About us: We own the Wild Birds Unlimited nature shop in East Lansing, Michigan,
a store that provides a wide variety of supplies to help you enjoy the birdwatching hobby.

This blog was created to answer frequently asked questions & to share nature stories and photographs.
To contribute, email me at bloubird@gmail.com.

Wednesday, September 30, 2009

Do you know where nutmeg comes from?

It's the last day of September and we all know that means.... it's almost Halloween! We already have our pumpkins on the front porch and my 4 year old nephew wanted to make pumpkin pie "from scratch." He loves to cook and wanted to know about every ingredient. I knew where everything came from except nutmeg. Do you know where nutmeg comes from? I do now.

Myristica fragrans is an evergreen tree indigenous to the Banda Islands in the Moluccas of Indonesia, or Spice Islands. The nutmeg seed is encased in a mottled yellow, edible fruit, the approximate size and shape of a small peach. Two different spices come from this fruit. Nutmeg is the dried inner part of the seed. It is surrounded by a red lacy network (called an aril), which is used to produce mace. The spice mace has no relation to the synthetic compound used in riot control sprays. The fruit is used in jams.

Nutmeg and mace have similar taste qualities, nutmeg having a slightly sweeter and mace a more delicate flavor. Mace is often preferred in light dishes for the bright orange, saffron-like hue it imparts. Nutmeg is tasty in pumpkin pies, mulled cider and eggnog.

Now ain't we smart.

Source: http://en.wikipedia.org/wiki/Nutmeg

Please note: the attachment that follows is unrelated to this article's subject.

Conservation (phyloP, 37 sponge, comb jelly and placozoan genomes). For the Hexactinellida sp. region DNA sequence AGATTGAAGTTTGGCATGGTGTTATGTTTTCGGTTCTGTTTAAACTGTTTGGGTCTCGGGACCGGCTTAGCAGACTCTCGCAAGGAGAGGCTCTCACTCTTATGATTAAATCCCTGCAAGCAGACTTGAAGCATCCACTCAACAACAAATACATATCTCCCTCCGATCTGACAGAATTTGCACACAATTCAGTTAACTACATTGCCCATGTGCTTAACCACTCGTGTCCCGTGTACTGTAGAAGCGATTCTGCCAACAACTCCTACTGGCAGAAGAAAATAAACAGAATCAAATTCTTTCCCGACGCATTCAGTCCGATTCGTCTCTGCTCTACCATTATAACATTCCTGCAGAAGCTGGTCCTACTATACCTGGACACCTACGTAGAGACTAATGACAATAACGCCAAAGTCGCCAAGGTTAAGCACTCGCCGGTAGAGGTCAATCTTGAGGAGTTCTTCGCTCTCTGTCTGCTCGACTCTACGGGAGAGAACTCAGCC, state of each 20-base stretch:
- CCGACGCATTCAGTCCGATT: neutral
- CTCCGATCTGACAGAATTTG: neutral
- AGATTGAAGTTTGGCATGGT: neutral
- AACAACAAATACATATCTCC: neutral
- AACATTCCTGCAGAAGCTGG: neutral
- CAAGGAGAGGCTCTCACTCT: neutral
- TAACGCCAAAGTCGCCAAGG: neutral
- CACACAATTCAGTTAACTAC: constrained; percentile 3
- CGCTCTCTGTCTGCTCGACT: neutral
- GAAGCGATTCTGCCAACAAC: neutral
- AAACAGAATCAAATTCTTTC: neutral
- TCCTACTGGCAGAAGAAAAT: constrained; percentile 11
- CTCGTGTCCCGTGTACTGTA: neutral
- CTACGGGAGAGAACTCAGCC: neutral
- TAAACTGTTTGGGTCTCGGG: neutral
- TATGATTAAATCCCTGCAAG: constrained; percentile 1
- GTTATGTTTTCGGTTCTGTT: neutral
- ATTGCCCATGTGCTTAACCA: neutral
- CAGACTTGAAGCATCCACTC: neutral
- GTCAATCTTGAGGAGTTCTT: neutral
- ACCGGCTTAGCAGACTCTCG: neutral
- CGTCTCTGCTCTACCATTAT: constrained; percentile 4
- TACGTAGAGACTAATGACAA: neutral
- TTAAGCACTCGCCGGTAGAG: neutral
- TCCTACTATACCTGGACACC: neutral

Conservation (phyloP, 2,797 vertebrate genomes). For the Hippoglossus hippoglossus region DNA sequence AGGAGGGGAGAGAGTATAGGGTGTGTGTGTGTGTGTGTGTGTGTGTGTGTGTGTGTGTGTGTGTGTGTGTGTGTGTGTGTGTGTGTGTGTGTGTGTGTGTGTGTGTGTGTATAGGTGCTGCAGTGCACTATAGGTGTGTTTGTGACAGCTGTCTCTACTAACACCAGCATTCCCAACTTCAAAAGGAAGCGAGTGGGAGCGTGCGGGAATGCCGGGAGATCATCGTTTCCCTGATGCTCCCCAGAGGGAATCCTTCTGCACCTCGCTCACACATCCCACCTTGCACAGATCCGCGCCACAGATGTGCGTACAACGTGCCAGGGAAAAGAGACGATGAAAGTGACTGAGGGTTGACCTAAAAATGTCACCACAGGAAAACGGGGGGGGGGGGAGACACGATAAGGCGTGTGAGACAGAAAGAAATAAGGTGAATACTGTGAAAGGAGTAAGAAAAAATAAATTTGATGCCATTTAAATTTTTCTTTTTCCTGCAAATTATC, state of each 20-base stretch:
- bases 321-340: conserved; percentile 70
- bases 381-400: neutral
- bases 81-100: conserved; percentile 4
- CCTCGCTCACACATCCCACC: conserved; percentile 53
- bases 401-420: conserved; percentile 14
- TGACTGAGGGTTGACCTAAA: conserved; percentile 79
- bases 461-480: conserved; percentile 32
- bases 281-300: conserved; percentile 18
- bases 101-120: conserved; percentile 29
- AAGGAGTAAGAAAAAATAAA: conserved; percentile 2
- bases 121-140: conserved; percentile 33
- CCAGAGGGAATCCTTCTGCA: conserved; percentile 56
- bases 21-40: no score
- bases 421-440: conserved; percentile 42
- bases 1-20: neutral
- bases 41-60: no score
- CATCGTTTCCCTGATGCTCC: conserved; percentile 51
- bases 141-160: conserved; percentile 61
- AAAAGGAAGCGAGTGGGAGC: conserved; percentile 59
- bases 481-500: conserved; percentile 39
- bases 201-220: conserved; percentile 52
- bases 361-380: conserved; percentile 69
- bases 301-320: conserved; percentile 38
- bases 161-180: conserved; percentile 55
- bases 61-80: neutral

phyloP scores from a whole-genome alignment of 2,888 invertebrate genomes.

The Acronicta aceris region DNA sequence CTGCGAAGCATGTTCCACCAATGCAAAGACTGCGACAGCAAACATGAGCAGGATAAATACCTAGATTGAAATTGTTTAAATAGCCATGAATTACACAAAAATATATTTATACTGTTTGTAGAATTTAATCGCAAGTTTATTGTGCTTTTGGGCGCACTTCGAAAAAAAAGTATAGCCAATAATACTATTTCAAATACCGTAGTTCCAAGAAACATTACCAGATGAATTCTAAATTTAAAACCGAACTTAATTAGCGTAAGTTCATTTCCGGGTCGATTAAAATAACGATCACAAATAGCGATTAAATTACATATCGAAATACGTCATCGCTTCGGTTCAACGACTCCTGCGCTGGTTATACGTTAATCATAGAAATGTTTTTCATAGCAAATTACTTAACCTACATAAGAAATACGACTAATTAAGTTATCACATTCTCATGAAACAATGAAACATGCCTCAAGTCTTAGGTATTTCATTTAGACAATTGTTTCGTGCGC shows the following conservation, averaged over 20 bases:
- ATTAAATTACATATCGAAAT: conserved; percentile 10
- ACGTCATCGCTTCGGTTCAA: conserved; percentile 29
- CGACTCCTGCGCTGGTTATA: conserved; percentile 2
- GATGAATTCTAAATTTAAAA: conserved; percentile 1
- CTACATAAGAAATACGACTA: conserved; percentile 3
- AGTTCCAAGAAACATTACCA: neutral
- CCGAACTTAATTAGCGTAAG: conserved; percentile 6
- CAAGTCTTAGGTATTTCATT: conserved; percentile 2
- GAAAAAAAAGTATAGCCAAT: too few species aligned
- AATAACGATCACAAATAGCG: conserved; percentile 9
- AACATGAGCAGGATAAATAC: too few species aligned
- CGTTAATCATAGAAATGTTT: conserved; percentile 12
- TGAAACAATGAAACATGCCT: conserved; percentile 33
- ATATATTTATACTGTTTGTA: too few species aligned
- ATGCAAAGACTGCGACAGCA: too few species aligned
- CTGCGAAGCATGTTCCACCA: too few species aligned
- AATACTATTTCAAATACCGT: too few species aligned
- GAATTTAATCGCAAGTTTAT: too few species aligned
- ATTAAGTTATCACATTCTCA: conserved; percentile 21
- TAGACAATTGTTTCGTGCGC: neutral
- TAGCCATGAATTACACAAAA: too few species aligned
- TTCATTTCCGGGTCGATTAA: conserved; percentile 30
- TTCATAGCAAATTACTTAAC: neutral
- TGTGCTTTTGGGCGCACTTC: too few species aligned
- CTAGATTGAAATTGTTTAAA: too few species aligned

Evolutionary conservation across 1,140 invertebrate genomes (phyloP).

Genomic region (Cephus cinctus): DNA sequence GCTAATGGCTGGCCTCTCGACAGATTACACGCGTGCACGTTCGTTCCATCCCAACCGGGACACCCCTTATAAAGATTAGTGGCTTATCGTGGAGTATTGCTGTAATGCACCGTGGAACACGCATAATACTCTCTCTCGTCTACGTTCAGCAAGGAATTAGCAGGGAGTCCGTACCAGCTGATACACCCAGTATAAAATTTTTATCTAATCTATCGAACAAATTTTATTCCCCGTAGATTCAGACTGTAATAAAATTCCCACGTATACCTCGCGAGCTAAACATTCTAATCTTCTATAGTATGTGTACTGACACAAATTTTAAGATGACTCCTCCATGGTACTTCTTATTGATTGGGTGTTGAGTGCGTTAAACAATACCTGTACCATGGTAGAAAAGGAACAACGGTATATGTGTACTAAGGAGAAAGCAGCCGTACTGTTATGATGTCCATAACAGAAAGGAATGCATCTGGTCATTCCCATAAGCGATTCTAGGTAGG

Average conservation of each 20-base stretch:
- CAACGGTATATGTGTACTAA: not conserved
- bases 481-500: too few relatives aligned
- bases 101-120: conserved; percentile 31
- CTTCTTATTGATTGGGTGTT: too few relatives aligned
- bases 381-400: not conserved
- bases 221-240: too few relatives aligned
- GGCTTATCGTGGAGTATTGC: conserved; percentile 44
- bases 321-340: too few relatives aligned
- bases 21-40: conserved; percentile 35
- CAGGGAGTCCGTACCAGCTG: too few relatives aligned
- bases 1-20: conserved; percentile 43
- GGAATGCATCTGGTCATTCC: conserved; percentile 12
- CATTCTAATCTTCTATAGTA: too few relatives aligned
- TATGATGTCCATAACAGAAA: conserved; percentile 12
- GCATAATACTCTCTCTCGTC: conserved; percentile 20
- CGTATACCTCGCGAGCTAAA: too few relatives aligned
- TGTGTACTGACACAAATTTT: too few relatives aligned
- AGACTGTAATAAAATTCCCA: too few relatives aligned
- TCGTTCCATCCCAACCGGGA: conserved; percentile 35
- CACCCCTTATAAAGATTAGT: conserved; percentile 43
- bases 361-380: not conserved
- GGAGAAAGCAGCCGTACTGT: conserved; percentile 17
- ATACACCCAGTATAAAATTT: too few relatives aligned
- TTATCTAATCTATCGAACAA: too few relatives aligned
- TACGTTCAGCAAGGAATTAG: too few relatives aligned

Tuesday, September 29, 2009

Variety is the Spice of Bird Feeding

Bird feeding has come a long way from offering some waste grains swept up from a hay-loft, bits of suet or pork fat nailed to a tree or maybe a few table crumbs placed on a tree stump.

Today, thanks to decades of observation and research, the menu available to offer the birds is more diverse to attract a wider variety of birds to your feeders and provide the most beneficial foods to meet birds' nutritional needs.

Peanuts, being relatively new to the bird feeding menu, are a great example. They are nutritionally high in protein and fat while being very attractive to a broad array of woodland and backyard birds.

Along with peanuts, birds in Michigan like Black-Oil Sunflower, Sunflower Chips, White Proso Millet, Safflower, and Nyjer® Thistle. For the East Lansing Wild Birds Unlimited store, customers’ preference by far is WBU No-Mess Blend. Our unique No-Mess Blend features seeds that have had their shells removed so only the meat of the seed is left. No hulls on the seeds make for a tidier feeding area, since there's no debris on the ground to clean up. Pound for pound, our No-Mess Blend offers the best value because you do not pay for the shells. The birds eat everything.

Each of our blends is regionally formulated to attract the birds that live in our area. We do not include cheap filler grains like oats, wheat and milo that decrease the price per pound of a mix but aren't eaten by the birds in Michigan. Therefore, there is no wasted seed. Wild Birds Unlimited blends actually end up costing less to use while attracting more of the birds that you want to watch.

Monday, September 28, 2009

Why would birds develop backward knees?

The other day I was thinking about how weird birds' legs are and how their knees are backwards compared to people knees. Why would birds develop backward knees?

Actually birds’ knees bend the same direction as our knees do. However, the knee is usually hidden under feathers close to the body.

Most birds actually walk on their toes. The joint that you are seeing “bend backward” is the birds’ ankle. And everything under the ankle is the foot. Basically, the bird has a long skinny foot with long skinny toes, and their knee, the one that is covered up with feathers, bends the same way as ours.